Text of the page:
Create a "Give me directions" button using jQuery and HTML5 Geolocation

17 May 2013, Danny Connell

An upcoming mobile website required the inclusion of a "Give me directions" button. I.E. a button that the mobile user can click to see directions from their current location to a given destination.

Here is my simple custom solution.

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HTML

Firstly, I added a button to the page for the user to click:

<a href="#" class="get-directions">Give me directions to Reading Room Manchester</a>

JavaScript

I included jQuery, and began by creating variables for the starting location and destination:

$(document).ready(function() {

var startingLocation;
var destination = "reading+room+manchester"; // replace this with any destination

});

Next I attach a click event to my button:

$('a.get-directions').click(function (e) {

});

Within this click function, I use HTML5 geolocation to calculate the user's latitude and longitude, combine these two values into a string, and send the starting location and destination to a function:

// check if browser supports geolocation
if (navigator.geolocation) {

// get user's current position
navigator.geolocation.getCurrentPosition(function (position) {

// get latitude and longitude
var latitude = position.coords.latitude;
var longitude = position.coords.longitude;
startingLocation = latitude + "," + longitude;

// send starting location and destination to goToGoogleMaps function
goToGoogleMaps(startingLocation, destination);

});

}

Finally, within the goToGoogleMaps function, I send the user to Google Maps, along with the query needed to get the directions:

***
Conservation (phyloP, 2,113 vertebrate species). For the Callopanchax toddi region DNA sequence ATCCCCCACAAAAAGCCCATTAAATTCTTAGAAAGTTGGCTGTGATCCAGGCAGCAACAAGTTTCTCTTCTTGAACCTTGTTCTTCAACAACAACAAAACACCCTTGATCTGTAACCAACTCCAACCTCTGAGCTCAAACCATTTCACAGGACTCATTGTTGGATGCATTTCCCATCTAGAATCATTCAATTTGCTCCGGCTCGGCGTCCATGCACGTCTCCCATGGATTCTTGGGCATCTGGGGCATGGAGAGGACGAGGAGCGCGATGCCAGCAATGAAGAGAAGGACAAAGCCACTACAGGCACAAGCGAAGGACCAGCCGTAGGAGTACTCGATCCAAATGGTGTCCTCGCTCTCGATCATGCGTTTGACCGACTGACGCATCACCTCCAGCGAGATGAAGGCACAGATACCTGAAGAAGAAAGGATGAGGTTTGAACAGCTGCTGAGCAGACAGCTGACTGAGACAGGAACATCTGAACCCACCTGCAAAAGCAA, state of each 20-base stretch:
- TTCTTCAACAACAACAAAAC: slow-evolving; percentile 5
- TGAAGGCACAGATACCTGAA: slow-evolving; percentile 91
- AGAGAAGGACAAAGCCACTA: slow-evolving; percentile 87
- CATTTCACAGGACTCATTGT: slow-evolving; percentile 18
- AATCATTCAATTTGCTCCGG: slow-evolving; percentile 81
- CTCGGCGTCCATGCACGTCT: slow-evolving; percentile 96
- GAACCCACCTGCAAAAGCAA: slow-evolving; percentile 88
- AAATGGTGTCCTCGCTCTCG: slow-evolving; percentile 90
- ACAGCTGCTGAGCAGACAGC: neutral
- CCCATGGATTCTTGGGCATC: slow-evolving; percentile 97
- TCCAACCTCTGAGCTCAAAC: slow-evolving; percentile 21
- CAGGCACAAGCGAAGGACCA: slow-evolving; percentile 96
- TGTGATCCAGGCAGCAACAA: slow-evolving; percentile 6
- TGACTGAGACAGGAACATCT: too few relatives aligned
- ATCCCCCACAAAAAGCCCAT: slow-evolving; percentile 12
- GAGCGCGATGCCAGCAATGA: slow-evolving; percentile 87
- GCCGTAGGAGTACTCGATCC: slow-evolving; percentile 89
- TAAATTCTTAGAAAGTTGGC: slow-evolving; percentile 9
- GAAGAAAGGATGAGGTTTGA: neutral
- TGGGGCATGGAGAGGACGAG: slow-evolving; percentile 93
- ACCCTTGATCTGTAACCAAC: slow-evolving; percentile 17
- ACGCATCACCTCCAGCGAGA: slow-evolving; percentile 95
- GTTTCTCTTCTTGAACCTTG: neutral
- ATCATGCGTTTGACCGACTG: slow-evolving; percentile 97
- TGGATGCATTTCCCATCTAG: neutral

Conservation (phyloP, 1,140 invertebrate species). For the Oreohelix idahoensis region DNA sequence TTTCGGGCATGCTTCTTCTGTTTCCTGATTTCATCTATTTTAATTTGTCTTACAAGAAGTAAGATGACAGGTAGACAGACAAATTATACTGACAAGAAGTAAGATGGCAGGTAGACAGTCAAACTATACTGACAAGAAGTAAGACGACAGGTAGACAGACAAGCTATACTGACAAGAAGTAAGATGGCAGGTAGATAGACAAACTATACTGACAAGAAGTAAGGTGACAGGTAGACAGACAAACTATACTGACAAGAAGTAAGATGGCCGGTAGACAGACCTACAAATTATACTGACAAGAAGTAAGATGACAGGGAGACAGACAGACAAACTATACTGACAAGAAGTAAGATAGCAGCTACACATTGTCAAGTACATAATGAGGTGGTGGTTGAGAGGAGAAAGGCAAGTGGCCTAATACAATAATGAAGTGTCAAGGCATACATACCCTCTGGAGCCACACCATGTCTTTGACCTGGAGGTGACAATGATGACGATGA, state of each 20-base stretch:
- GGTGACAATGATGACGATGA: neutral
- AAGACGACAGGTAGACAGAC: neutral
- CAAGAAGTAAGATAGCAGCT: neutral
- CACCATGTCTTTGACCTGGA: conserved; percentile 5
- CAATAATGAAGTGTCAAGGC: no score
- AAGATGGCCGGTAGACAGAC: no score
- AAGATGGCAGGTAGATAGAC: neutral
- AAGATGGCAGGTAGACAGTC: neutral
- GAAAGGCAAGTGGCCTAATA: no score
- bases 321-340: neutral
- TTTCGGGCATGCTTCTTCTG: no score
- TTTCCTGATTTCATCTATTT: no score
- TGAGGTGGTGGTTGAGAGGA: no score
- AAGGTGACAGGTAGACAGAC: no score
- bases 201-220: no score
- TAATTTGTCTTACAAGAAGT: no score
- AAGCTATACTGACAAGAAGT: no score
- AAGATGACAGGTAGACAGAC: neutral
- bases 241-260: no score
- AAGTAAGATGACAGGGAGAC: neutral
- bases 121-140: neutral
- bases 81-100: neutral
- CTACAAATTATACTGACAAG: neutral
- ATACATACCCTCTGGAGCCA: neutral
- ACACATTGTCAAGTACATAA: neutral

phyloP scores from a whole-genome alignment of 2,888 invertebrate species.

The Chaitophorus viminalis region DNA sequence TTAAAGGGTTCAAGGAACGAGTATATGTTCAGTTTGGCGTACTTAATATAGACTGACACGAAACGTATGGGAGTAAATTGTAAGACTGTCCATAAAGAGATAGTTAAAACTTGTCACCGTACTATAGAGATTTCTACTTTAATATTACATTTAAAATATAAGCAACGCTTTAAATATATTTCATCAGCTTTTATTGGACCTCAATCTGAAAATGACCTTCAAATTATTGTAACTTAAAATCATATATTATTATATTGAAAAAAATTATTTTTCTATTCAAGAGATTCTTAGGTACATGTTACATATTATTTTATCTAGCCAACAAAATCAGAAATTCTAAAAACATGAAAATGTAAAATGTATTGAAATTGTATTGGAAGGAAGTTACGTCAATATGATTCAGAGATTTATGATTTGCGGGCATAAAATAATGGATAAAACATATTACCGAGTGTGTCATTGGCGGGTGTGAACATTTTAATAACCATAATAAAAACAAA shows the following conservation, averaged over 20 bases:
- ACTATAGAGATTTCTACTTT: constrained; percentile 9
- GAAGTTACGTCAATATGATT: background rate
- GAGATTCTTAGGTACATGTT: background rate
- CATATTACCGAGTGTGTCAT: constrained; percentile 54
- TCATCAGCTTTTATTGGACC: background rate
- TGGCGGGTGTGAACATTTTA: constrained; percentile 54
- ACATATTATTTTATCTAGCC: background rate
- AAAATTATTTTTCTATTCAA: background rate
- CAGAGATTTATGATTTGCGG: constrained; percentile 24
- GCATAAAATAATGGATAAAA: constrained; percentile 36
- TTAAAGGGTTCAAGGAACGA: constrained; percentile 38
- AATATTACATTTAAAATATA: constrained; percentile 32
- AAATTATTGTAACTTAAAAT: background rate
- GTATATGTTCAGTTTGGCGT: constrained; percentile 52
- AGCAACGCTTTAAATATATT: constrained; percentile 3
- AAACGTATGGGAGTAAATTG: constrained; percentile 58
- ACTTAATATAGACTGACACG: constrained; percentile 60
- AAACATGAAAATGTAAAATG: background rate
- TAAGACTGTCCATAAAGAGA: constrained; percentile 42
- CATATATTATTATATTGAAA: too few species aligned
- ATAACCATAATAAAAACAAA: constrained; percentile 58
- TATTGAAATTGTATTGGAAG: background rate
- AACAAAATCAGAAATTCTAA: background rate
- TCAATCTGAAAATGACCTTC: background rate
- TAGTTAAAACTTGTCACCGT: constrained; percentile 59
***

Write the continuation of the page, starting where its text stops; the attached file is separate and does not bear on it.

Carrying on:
// go to Google Maps function - takes a starting location and destination and sends the query to Google Maps
function goToGoogleMaps(startingLocation, destination) {
window.location = "https://maps.google.co.uk/maps?saddr=" + startingLocation + "&daddr=" + destination;
}

Fallback for browsers without Geolocation

What if the user's browser doesn't support Geolocation? Or they selected 'no' to the prompt asking to use their location? I wanted it to still work. Upon clicking the button, the user would be presented with a warning, along with a text input. The user could then manually enter their postcode, click the button and still get directions.

Here is the HTML for the warning and input (this is hidden by default in the CSS):

<div class="no-geolocation">
<p class="warning">Your browser does not support Geolocation. Please enter your postcode and click the button again.</p>
<input type="text" placeholder="Enter postcode or address" class="manual-location">
</div>

And here is the JavaScript for the fallback:

// get manually entered postcode
startingLocation = $('.manual-location').val();

// if user has entered a starting location, send starting location and destination to goToGoogleMaps function
if (startingLocation != '') {
goToGoogleMaps(startingLocation, destination);
}
// else fade in the manual postcode field
else {
$('.no-geolocation').fadeIn();
}

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